Unit Testing MapReduce With Overridden Write Methods

Recently I proposed an adapter pattern for use in writing MapReduce code that allowed the core algorithms to be unit tested without the need for a scaffolding framework like MRUnit. I’ve used this pattern in a large coding project, and though I am pleased with the functionality factoring, as a whole the design is too clunky. You end up having to write three classes: the algorithm, the adapter, and the actual mapper or reducer that encapsulates the adapter. This leads to some complicated class hierarchies and boilerplate code. Particularly given Java’s runtime type erasure and lack of mixins, it’s easy to paint yourself into a corner.

A better approach is to have only a single mapper or reducer class, but hide the MapReduce context inside methods that unit tests can override. For example, here is a mapper that allows the write method to be overridden.

class MyMapper extends Mapper<...> {
     @Override
     protected void map(key, value, context) {
          // ...do work and write out results...
          write(key, value, context)
     }

     protected void write(key, value, context) {
          context.write(key, value);
     }
}

A unit test would subclass MyMapper and override the write method with something that ignores the context parameter. (The idea being that if you wanted to override the write method of context directly you’d have to mock up a context object, which would be trickier.) Similar tricks can be done for other MapReduce operations that require a context like reading configuration parameters or updating counters.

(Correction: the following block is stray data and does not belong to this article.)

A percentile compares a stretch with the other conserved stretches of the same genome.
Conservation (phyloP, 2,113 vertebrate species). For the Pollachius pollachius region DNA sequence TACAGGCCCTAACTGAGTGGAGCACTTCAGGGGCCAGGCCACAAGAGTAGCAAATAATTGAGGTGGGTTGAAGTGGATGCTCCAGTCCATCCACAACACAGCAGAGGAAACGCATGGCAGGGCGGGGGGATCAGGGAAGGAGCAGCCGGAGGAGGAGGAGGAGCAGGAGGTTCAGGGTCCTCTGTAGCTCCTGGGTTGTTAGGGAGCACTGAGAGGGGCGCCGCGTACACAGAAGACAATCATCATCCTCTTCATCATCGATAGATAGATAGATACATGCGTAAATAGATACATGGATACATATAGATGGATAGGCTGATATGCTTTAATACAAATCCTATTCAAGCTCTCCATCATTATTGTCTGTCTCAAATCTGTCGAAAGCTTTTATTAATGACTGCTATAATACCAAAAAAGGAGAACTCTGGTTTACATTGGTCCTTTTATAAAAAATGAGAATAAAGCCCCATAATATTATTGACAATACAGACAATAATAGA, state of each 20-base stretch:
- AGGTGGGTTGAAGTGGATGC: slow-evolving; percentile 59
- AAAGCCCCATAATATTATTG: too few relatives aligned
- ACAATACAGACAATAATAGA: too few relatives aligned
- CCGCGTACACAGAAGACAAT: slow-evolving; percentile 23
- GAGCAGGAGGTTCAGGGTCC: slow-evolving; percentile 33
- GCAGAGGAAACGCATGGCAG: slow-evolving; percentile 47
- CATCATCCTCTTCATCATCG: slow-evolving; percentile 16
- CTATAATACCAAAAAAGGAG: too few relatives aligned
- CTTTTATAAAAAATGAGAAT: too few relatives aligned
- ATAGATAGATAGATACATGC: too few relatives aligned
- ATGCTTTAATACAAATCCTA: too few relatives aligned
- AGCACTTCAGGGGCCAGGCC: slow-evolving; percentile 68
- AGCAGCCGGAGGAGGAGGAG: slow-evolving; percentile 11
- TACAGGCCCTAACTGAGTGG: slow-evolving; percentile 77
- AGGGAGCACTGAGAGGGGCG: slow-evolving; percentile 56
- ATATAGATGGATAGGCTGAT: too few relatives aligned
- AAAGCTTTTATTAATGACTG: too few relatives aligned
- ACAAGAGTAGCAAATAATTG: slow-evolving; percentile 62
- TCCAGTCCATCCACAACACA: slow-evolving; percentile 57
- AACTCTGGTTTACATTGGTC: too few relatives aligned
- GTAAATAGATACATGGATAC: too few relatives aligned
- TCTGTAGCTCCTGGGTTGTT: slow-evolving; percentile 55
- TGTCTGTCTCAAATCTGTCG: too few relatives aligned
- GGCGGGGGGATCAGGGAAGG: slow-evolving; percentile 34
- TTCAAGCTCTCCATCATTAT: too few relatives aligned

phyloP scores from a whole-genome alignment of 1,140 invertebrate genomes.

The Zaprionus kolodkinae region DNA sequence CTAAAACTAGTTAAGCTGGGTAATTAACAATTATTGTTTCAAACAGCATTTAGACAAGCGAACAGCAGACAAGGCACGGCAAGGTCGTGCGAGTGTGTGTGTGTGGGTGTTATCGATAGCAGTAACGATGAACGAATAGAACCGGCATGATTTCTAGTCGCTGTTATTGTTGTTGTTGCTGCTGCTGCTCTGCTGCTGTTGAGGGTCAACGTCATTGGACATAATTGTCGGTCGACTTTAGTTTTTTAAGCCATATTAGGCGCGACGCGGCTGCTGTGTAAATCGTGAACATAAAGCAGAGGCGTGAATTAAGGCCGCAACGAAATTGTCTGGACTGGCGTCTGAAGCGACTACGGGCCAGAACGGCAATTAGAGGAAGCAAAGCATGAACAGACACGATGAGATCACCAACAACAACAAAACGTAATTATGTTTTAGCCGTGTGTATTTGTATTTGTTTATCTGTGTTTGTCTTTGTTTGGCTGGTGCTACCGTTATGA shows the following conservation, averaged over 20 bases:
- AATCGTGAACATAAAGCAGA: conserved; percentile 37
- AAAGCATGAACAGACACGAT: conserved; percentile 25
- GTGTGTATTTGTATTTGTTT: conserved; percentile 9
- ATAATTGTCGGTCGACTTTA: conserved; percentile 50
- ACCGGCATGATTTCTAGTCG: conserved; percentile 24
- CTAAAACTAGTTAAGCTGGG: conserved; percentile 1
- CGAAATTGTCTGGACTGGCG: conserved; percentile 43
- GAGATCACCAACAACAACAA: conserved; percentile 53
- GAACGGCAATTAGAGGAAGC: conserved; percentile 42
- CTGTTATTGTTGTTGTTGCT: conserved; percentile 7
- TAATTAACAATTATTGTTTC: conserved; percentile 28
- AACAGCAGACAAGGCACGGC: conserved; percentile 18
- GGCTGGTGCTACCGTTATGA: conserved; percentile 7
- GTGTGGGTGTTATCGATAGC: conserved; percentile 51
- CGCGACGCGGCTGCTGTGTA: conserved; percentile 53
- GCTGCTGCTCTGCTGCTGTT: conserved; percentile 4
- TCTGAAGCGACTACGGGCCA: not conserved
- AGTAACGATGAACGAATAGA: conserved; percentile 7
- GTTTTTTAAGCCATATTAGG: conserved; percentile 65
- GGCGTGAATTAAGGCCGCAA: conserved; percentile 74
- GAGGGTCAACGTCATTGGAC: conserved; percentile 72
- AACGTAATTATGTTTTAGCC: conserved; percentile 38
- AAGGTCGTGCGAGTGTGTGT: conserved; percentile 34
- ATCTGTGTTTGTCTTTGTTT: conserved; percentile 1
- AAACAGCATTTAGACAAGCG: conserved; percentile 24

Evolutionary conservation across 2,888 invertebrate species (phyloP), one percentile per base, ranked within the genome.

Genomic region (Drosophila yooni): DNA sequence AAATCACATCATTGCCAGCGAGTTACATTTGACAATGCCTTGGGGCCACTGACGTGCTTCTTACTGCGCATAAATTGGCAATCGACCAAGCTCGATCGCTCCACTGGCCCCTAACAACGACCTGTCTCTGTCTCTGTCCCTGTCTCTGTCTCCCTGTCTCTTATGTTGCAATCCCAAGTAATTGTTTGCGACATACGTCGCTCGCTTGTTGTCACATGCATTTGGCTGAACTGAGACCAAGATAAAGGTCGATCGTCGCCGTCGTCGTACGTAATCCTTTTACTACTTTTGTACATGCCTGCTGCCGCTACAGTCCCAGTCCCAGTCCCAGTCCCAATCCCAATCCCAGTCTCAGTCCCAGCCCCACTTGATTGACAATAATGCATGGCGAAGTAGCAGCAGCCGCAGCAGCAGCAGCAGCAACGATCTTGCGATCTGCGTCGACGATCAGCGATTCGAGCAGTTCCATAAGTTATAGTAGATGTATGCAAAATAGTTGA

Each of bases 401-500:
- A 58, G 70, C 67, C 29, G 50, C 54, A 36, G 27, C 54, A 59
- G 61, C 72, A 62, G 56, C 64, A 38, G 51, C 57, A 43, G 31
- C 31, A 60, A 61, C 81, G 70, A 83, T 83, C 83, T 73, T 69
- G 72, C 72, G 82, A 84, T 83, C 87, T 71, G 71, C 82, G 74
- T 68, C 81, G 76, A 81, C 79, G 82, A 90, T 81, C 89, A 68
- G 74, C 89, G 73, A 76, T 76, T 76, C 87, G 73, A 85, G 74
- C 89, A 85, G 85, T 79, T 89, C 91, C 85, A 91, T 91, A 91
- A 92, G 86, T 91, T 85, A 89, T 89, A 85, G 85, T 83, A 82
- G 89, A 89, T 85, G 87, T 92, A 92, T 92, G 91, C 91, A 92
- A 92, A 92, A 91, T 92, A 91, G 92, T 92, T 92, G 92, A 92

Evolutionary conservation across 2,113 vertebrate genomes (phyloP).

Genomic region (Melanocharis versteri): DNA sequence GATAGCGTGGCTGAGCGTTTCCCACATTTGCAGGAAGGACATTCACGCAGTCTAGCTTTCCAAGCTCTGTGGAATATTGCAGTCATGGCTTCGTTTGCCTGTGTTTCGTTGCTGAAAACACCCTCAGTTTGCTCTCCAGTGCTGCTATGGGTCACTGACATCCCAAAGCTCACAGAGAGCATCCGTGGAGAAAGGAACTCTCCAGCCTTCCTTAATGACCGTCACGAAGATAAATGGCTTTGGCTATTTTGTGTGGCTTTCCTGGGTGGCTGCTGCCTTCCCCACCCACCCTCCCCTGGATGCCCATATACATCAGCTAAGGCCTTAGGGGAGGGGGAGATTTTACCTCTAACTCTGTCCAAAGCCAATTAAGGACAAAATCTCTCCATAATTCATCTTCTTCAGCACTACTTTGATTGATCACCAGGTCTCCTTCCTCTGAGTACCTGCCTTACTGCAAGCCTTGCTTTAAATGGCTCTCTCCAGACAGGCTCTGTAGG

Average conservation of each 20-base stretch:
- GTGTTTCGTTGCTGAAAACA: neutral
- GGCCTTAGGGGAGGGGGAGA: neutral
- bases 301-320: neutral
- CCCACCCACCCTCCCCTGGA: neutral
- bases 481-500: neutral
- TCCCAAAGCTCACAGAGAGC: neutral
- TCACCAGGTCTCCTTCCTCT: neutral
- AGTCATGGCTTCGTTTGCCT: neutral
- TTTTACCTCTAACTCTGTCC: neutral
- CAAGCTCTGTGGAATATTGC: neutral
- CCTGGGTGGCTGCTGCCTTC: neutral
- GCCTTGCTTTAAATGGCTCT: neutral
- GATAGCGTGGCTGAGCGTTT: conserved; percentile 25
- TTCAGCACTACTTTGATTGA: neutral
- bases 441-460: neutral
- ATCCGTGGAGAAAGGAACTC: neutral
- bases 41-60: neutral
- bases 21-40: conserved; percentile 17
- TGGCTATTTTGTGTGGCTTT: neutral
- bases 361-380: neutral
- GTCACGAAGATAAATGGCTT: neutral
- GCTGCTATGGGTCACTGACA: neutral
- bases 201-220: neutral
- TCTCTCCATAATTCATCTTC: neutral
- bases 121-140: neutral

The test subclass of MyMapper would keep track of all the write calls, perhaps like so:

class MyMapperTestHarness extends MyMapper {
     public List<Pair<KEY, VALUE>> keyValuePairs = new ArrayList<Pair<KEY, VALUE>>;

     protected void write(key, value, context) {
          keyValuePairs.add(new Pair(key, value));
     }
}

Unit tests would then verify that the keyValuePairs list contained the expected contents in the expected order. (Here, by the way, is where you really wish Java had mixins because this test harness logic is going to be common to many different mapper classes, but it’s not easy to factor out because MyMapper has to be the base class.)

I have a version of the word count example on Github that illustrates this technique.

Advertisements
This entry was posted in Those that have just broken the flower vase. Bookmark the permalink.

One Response to Unit Testing MapReduce With Overridden Write Methods

  1. Pingback: Hadoop Word Count Example with Maven and MRUnit | Corner Cases

Leave a Reply

Fill in your details below or click an icon to log in:

WordPress.com Logo

You are commenting using your WordPress.com account. Log Out / Change )

Twitter picture

You are commenting using your Twitter account. Log Out / Change )

Facebook photo

You are commenting using your Facebook account. Log Out / Change )

Google+ photo

You are commenting using your Google+ account. Log Out / Change )

Connecting to %s